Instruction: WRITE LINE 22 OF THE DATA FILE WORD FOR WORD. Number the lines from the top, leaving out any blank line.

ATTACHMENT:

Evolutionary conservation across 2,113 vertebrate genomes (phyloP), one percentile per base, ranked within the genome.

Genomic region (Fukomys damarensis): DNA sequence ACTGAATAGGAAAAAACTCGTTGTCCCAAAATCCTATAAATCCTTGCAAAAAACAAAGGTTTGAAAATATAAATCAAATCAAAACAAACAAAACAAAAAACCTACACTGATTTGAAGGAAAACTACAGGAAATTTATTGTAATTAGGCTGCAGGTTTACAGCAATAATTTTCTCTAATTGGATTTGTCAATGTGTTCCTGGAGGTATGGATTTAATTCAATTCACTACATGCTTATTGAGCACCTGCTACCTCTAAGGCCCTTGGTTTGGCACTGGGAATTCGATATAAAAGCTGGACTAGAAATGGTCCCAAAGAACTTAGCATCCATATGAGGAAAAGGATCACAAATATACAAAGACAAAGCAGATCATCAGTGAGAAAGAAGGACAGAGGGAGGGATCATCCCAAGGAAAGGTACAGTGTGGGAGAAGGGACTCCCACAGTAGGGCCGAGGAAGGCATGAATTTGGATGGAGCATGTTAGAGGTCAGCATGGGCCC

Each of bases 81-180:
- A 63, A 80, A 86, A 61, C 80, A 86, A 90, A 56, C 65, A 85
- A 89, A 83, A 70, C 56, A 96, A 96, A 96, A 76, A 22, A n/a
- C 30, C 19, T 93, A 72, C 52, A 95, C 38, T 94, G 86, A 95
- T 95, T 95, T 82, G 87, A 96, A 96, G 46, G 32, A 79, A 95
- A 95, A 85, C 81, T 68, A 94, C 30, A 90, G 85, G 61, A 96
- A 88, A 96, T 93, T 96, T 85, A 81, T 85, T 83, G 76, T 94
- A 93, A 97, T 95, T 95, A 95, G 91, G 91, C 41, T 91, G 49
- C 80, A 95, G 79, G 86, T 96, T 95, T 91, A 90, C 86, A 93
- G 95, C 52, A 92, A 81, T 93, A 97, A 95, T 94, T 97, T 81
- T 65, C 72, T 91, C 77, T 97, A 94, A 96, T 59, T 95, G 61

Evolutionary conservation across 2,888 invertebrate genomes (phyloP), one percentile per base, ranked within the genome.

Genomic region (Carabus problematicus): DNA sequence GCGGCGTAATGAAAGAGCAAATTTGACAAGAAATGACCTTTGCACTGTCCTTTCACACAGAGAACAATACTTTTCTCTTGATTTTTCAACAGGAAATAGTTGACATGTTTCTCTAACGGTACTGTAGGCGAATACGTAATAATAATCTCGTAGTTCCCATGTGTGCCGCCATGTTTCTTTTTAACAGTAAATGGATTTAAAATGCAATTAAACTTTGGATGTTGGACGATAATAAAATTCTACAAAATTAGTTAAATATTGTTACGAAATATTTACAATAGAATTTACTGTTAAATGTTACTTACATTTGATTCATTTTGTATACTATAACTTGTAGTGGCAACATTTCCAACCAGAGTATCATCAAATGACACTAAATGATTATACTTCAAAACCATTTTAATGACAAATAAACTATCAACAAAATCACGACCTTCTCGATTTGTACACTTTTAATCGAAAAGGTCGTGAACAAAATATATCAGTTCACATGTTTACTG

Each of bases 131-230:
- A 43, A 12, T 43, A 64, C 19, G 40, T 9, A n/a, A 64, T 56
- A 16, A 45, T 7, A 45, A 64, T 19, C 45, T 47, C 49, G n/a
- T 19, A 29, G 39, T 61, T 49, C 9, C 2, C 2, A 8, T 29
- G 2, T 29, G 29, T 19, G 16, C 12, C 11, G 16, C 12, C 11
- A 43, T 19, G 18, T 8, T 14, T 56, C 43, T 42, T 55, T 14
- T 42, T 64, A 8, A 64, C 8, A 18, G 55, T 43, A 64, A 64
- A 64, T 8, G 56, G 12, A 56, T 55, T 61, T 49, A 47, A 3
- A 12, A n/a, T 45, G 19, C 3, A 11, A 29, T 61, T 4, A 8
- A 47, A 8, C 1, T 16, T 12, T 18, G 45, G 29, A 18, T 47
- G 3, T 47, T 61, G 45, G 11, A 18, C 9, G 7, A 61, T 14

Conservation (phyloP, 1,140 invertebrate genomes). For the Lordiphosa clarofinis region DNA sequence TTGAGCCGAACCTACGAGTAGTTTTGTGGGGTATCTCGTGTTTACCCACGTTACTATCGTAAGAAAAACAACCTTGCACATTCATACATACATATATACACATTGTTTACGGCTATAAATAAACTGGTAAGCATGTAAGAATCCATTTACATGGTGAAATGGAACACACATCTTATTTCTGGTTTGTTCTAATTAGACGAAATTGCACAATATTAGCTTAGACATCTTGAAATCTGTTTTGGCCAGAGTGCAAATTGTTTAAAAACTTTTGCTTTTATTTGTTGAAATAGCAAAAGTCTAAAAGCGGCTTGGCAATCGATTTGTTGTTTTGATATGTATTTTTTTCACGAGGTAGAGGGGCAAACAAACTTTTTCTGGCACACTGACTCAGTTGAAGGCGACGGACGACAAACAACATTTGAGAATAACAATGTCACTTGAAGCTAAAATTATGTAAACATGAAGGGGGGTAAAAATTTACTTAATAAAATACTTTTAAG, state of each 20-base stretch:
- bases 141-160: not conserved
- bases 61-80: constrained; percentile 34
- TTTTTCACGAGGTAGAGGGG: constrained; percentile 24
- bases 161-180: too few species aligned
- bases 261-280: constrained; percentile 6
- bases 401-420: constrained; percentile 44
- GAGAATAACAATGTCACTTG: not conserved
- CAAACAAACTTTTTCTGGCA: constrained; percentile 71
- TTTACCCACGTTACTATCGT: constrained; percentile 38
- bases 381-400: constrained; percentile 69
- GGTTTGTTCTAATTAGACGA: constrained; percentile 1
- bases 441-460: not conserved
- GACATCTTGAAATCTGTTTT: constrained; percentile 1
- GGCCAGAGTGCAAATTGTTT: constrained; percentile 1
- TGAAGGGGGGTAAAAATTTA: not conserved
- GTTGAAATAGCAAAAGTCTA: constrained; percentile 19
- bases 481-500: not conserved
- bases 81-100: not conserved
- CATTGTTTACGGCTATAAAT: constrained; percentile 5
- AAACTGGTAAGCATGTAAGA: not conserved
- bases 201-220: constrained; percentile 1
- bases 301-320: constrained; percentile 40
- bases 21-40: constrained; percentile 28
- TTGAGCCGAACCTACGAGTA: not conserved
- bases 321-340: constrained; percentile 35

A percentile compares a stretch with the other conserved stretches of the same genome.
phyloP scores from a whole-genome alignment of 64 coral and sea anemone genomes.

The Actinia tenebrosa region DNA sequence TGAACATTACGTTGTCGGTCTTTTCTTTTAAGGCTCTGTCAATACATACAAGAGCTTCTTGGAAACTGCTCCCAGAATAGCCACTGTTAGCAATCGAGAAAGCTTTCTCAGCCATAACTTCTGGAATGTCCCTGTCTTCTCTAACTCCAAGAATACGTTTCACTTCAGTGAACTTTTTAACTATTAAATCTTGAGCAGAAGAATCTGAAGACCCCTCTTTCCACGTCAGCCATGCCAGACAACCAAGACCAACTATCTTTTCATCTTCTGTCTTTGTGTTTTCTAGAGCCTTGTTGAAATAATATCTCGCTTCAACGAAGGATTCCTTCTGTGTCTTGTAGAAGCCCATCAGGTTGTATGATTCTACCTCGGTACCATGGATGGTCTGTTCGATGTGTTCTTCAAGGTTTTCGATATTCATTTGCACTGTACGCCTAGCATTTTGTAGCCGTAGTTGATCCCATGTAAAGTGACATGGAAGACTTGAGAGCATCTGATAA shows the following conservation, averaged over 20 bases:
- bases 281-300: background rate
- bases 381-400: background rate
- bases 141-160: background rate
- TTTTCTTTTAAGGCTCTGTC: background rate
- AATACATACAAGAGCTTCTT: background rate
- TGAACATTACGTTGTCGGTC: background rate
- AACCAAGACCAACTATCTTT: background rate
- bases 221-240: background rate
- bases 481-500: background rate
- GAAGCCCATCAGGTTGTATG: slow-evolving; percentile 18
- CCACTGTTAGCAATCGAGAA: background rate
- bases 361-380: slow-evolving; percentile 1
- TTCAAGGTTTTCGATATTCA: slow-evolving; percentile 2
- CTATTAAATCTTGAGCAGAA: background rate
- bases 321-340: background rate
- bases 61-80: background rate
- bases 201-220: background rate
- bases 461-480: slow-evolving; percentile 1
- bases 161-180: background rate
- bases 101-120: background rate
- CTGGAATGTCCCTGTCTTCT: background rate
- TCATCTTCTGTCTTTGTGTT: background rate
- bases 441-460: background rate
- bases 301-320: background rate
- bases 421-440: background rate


- T 42, T 64, A 8, A 64, C 8, A 18, G 55, T 43, A 64, A 64